[June 25, 1961] The Twilight Years (July 1961 Fantasy and Science Fiction)

Some 65 million years ago, the dinosaurs vanished from the Earth.  There are many hypotheses as to why these great reptiles no longer walk among us.  One current of thinking goes thusly: dinosaurs were masters of the Earth for so long that they became complacent.  Because their reign was indisputed, they evolved in ways that were not optimized for survival.  Thus, the strange crests of the Hadrosaurs.  The weird dome head of the Pachycephalosaurs.  The giant frills of the Ceratopsians.  Like Victorian ladies’ hats, the dinosaurs became increasingly baroque until they were too ungainly to survive.

I worry that The Magazine of Fantasy and Science Fiction is heading in that direction.  I’m all for literary quality in my sf mags, but F&SF has been tilting so far in the purple direction that it is often all but unreadable.  I present Exhibit A: the July 1961 “All-Star” issue.

Kingsley Amis is perhaps better known as a fan than a writer, his recent New Maps of Hell being a lauded survey of the current sci-fi field.  Something Strange isn’t a bad story, but the fluffy writing can’t relieve or distract from the threadbare plot (a retread of The Twilight Zone’s first episode): Two married couples are stuck on what they believe is a remote interstellar outpost.  A series of increasingly strange things materialize, first outside and, later, inside the station.  Ultimately, the scouts are given a final message from Earth – they have been abandoned for want of funding to retrieve them!  Of course, the keen reader has already figured out that the base is really just a long-term isolation chamber on Earth, the whole thing being an experiment.  Despite the hackneyed plot, it’s still readable.  Three stars, barely.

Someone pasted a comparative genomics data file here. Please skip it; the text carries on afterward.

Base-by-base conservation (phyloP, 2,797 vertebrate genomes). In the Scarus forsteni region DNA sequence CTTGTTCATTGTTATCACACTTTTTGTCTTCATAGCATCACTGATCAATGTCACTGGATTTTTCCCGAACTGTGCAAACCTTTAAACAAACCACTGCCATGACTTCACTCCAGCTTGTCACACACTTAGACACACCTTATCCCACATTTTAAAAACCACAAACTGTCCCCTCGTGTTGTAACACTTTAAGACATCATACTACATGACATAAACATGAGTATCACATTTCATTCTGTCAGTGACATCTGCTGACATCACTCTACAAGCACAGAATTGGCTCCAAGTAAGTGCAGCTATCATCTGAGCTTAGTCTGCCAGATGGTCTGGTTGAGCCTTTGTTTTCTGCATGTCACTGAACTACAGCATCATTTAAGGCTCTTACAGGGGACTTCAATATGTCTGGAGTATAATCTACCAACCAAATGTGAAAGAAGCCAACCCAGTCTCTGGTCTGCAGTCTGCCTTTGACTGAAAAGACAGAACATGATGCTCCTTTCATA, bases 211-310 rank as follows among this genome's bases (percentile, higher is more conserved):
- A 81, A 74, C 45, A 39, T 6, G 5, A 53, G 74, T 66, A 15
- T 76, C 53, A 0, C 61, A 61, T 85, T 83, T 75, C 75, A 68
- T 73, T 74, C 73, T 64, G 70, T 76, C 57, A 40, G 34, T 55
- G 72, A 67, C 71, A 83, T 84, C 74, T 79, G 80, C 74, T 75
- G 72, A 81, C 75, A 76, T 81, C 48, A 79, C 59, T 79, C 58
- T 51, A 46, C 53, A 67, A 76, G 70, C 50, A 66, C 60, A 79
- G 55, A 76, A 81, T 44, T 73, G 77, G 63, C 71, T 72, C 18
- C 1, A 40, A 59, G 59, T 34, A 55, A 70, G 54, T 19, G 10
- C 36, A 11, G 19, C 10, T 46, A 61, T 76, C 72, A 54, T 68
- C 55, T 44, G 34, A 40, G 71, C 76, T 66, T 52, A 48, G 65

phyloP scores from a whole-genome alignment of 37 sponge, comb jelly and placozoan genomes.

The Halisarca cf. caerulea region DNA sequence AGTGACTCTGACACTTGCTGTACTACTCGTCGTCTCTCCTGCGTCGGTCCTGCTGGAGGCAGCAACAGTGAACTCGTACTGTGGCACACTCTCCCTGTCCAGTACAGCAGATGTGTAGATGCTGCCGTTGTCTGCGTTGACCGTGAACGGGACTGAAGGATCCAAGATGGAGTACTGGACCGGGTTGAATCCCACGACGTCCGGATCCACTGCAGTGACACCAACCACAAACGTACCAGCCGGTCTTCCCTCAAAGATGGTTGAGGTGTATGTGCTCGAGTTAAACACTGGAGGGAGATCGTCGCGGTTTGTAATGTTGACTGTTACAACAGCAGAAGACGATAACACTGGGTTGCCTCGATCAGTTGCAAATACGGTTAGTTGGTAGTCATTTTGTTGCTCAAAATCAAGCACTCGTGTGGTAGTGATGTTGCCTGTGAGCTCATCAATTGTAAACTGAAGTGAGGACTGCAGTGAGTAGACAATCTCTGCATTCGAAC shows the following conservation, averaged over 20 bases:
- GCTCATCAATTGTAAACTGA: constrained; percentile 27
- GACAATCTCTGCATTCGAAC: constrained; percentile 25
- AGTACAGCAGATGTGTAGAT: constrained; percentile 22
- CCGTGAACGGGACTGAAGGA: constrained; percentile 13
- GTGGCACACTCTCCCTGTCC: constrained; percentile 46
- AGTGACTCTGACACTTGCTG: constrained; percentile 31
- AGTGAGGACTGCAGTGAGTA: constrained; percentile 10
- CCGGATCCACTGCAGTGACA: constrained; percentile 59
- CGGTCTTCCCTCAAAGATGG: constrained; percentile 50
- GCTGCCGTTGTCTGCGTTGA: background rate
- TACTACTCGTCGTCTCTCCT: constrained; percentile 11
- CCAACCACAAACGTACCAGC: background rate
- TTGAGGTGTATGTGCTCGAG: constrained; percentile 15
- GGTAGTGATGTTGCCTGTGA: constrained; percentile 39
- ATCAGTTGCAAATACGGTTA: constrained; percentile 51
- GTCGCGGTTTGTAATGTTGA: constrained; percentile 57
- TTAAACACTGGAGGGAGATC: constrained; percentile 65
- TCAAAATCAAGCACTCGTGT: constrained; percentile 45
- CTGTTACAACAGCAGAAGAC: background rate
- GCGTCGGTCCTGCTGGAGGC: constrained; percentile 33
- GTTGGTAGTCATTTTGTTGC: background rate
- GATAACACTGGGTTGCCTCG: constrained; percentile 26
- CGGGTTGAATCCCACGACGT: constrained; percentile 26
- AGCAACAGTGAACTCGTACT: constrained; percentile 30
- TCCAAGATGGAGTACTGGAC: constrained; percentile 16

Package Deal is the latest by Will Worthington, an author given to writing dark pieces.  This one, about a n’er-do-well spoiled rich kid who discovers his latent powers of telepathy, is overly cute and underly memorable.  Two stars.

The new writer, Nicholas Breckenridge, advises ailurophiles to skip the feline ghost story, Cat Lover.  It’s a good suggestion; Lover is a tired retread of familiar ground.  Two stars.

Grendel Briarton has a new Ferdinand Feghoot pun story.  I include it in the interests of completeness; do not mistake presentation for endorsement.

The Zookeeper is the first published story by Otis Kidwell Burger, and also the one piece by a woman (despite the unlikely name) to appear in any of the Big Three magazines this month.  It’s a tale of the far future, a sort of meet cute featuring a woman secured from present day as a sort of pet, and the all-too-human alien, also a pet, who comes to love her.  Another overly oblique piece, but kind of charming nonetheless.  Three stars.